How to grow carrots

Do you want delicious carrots dense with flavours and nutrients? Then, it’s worth growing your own carrots at home.

Apart from the traditional long orange roots, there are carrot varieties available in red, yellow and purple colours that you can consider for growing in your vegetable garden.

Carrots are one of the most popular vegetable crops that grow in several varieties all over the globe.

Loaded with vitamins and other essential nutrients, they can be either cooked or eaten raw. 

However, not all varieties are suitable for growing in the UK climate and there is a specific technique for growing the best crops.

There’s nothing like growing your own vegetables at home and this page will help you be successful.

To help you grow fresh, juicy carrots easily at home, here is a step-by-step guide.

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Table of Contents

Recommended Varieties

Here is a list of carrot varieties that are suitable for growing in the UK climate:

1. Sweet Candle AGM (Our Favourite!)

This is the best variety that produces high yielding, exceptional quality carrots when you sow in late summer. The sweet candle carrots have a rich orange colour and they are more on the sweeter side in taste. The roots of these carrots have a cylindrical shape with round tips. This variety of carrot has uniform roots and has been the most favourite among the exhibitors.

2. Adelaide AGM

It is one of the early varieties that can be sown in February or March in a cold frame or under a cloche. This variety is quite easy to plant and take care of when you sow in early spring. The cylindrical-shaped orange roots are juicy, crunchy and they have a unique sweet taste.

3. Flyaway AGM

As the name suggests, it is a reliable cultivar owing to its good resistance to the dreaded carrot fly, a common problem in UK gardens. The blunt-ended roots of this cultivar have a deep orange colour and excellent sweet flavour. You can sow the seeds of flyaway carrots from March to July.

4. Bangor AGM

It is another high yielding cultivar producing excellent quality main crop carrots. The bangor carrots can be identified by the large roots that can resist cracking and greening. This cultivar stores well when you harvest the roots from late summer to autumn.

5. Purple Haze

This hybrid cultivar produces unique purple coloured carrots that are orange inside. The purple haze carrots are usually eaten raw for the flavour. The smooth carrot roots are quite heavy and they have a smooth texture.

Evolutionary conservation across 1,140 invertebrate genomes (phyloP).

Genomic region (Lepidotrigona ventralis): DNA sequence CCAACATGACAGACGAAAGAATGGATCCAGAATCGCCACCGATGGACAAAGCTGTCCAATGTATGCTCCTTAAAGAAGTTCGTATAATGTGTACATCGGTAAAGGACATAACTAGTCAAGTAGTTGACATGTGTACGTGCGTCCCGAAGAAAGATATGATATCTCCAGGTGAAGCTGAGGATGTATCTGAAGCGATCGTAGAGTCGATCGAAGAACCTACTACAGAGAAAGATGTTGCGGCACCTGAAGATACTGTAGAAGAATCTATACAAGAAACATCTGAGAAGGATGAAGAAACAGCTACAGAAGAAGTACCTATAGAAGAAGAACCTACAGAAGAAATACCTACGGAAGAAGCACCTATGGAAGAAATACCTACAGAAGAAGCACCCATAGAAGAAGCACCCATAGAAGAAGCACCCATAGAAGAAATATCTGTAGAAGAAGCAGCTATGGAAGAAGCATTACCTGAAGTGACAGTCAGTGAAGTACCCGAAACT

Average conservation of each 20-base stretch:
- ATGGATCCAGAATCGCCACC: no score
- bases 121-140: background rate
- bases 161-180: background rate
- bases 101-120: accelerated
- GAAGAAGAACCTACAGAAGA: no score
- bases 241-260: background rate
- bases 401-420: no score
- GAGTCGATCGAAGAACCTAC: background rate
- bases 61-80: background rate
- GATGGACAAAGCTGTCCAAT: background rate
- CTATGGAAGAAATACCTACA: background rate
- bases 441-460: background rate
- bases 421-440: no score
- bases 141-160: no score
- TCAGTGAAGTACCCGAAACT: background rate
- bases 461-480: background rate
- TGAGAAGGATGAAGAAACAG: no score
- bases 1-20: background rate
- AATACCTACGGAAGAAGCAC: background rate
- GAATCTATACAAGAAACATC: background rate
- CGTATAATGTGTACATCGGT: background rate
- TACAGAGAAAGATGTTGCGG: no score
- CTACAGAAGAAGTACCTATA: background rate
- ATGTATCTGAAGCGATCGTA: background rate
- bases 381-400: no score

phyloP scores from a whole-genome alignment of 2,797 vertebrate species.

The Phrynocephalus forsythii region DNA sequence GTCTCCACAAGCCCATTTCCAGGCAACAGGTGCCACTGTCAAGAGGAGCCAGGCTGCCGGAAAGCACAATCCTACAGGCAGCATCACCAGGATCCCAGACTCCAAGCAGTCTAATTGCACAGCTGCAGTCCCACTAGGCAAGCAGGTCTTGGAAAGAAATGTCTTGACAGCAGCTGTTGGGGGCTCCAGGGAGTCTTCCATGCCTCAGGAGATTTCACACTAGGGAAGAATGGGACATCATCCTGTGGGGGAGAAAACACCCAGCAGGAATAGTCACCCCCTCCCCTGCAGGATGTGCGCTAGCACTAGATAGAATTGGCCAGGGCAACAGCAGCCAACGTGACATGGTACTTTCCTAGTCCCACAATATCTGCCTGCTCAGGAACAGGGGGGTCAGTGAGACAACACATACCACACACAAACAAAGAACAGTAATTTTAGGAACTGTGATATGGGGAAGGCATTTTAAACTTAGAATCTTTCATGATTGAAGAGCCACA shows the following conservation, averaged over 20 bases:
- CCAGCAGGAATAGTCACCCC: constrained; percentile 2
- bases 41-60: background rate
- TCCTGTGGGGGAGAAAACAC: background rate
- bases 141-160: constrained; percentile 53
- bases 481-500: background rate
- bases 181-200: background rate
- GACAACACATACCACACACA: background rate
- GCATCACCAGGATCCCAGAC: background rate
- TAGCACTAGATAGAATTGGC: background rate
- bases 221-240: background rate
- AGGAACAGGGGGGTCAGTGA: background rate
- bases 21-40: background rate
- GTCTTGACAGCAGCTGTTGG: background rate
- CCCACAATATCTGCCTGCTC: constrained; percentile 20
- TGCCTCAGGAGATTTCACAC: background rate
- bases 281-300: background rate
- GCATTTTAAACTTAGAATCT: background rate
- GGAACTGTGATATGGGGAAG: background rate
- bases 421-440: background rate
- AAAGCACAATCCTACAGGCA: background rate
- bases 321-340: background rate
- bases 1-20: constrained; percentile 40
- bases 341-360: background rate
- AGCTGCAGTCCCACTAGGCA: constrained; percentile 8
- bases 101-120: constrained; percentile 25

6. Atomic Red

Though famous in the Asian continent, atomic carrots can be produced in the UK to get that stunning red colour in a lot of recipes. Lycopene is the main agent in these carrots that makes them look bright red. The sweet carrots taste better when slightly cooked.

7. Yellowstone

This variety produces cylindrical roots that are yellow in shade and have a crunchy texture. The yellow roots have strong feathery tops that are green in colour. Yellowstone carrots taste sweet and are about 10 inches long when mature.

purple haze carrots


Carrots grow directly from seeds and they take up very little space in the garden. You can also grow carrots in containers. If you sow small batches of different varieties from early spring, you will be able to harvest fresh crops throughout the year.


Carrots, also known as Daucus Carota, need plenty of sunlight and well drained soil to grow healthily. Homegrown carrots may not be as uniform as the supermarket carrots but they do taste better when you sow carrot seed correctly. Neither heavy soil nor clay soil is good for carrots as the carrot plants are naturally drought resistant. Hence, you do not need to put in extra effort to keep the soil moist. However, also make sure that you do not sow the seeds in sandy soil. Good soil preparation for carrots would be to use well rotted manure or garden compost.

To avoid stunted or forked carrots, you can try cultivating short rooted ones or sow the seeds in a container or a raised bed. You can choose the early varieties to sow seeds from early spring. The main crop varieties can be sown from late spring to mid summer. You can find all the above seeds at the nearest garden centre or online. Seed packets usually contain plenty of seeds. Here is how you can sow carrots seeds outdoors.

Sowing Outdoors